/ training to be confident and not scared of uk tech 5a
I have set a short term goal of being confident and not being scared of uk tech 5a moves....
I am not sure if I am climbing the right circuit problems.
So therfore some advice would be helpful.
I boulder at many London Walls including The Castle, The Arch and Mile End.
At present I climb on vertical VB-V0 and V0 minus-V0+ problems at Mile End, At The Castle steep and overhanging V0-V1 problems and have tried some V1-V3 slab problems.
At The Arch on Friday I will do the same.
What do you think of my climbing/training?
Is there anything else I need to do to train better and to reach that goal?
I would guess that the first step to not being scared is identifying why you are scared now - is that possible? You're talking about bouldering; are you scared of falling off, does the height of the move matter?
Hey Savvas - sounds like you have the right idea. Personally, I've been trying to make sure I can flash V1 most times and then I know I've got a good chance at most 5a moves. As is often the case however, who graded the problem and whether it transmits to rock will have a great bearing on the outcome!
Stick with it - aim for neatness and keep repeating those you can do till they feel easy and you have silent feet.
So you want to climb vs 5a, hvs 5a or e15a or boulder English 5a different advice for each.
Are you scared of falling?
You know the answer to this one! Get on thr lead wall three or four bolts up with a good belayer and drop off until it doesn't bother you any more!
Sounds like your current training is good for bouldering 5a, just remember to try harder grades and fall off, remember to watch others and ask them to advise you.
Go straight to 5b
Try completing a circuit where you can do all the problems but they are not easy for you (so a V0 circuit) and only giving yourself 4 minutes per problem or 5 goes. if you don't get the problem in the five goes, move on to the next problem in the circuit.
Try doing this one session per week. One session per week 4x4s, one session working problems you haven't done yet. BOOM.
I think I am scared of not making the move then falling.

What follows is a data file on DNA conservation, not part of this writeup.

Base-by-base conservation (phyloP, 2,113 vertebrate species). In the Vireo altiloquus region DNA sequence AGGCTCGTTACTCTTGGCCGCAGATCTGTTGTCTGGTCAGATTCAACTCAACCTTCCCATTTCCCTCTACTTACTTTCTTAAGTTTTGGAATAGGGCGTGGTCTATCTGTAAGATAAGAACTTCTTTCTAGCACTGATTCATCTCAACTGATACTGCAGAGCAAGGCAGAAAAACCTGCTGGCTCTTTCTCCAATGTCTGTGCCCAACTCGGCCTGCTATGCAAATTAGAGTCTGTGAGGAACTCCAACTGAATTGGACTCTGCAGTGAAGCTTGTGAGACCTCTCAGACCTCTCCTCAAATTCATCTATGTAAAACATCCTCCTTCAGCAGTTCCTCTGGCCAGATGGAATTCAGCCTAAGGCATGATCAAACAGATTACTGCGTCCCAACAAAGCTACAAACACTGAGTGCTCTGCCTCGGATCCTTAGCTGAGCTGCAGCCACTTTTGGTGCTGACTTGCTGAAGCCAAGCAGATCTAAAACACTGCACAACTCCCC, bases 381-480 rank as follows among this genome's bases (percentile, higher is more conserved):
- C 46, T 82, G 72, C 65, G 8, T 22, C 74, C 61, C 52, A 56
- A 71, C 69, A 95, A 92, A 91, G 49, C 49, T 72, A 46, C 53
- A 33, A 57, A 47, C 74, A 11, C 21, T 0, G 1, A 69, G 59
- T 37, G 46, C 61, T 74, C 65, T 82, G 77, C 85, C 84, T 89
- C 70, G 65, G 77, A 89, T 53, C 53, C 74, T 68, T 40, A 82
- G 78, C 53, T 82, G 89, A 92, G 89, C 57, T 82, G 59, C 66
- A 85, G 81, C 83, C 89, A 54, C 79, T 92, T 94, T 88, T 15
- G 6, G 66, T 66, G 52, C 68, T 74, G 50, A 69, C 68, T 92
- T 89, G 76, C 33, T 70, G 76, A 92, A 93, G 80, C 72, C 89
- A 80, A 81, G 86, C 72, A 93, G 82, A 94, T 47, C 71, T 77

I decided this goal because I read on a thread here about setting goals that if you are scared of UK tech 5a moves do not bother setting high goals.
I agree with you all the way.
Some setters and graders do multiple centres like Gaz Parry, Steve McClure and Yann Geneux.
Thanks for that.
I could boulder in the Peaks on Sunday.
My feet are getting silent
forgot to say I have applied for a temporary receptionist job at Plas Y Brenin!
Look, they're just numbers, and not always right. Just concentrate on climbing (a lot) and don't worry about artificial 'goals'. Particular classic rock climbs should be your goals.
For all those trad grades I would to do some lock off drills.
It is more to do with my more wider goals and what I read on another thread.
I am a little bit scared but not falling itself but the injuries from it that may put me of from climbing.
I think the lead route thing is a good idea
Sometimes I do have the balls to try such things as V3-V5 and V4-V6.
Many centres do not have V0 circuits but variants such as I have stated.
I like your ideas.
I think 4x4s are strength endurance training.
Can one train not to be scared of this?
I kind knew that about grades.
Well.... I have some guidebooks: North Wales Climbs, North Wales Classics and Wye Valley Peak Limestone.
Hello Bulls Crack.
I think 5b would be V1-V3 or even V3-V5 on a slab.
What do you think?
That route looks scary especially if the loose rock and the grade.
Sea cliff climbs can be very intimidating and are very committing.
If you want to climb better on rock, practice on rock..
Practise falling/jumping off problems and routes until it doesn't scare you so much (this will take some time & is a never ending process).
Less worrying than the first pitch!
I second what Gordon said. If your objective is to climb 5a, then by all means train for the grade. If on the other hand your objective is to be a rock climber, then pick a route you'd like to do (eg from Classic Rock) and aim for that.
If its training for rock, I'd try to get to somewhere like Bowles sandstone and top rope a few 5as. Far more realistic than using colour coded blobs (and tough - you have to read moves !)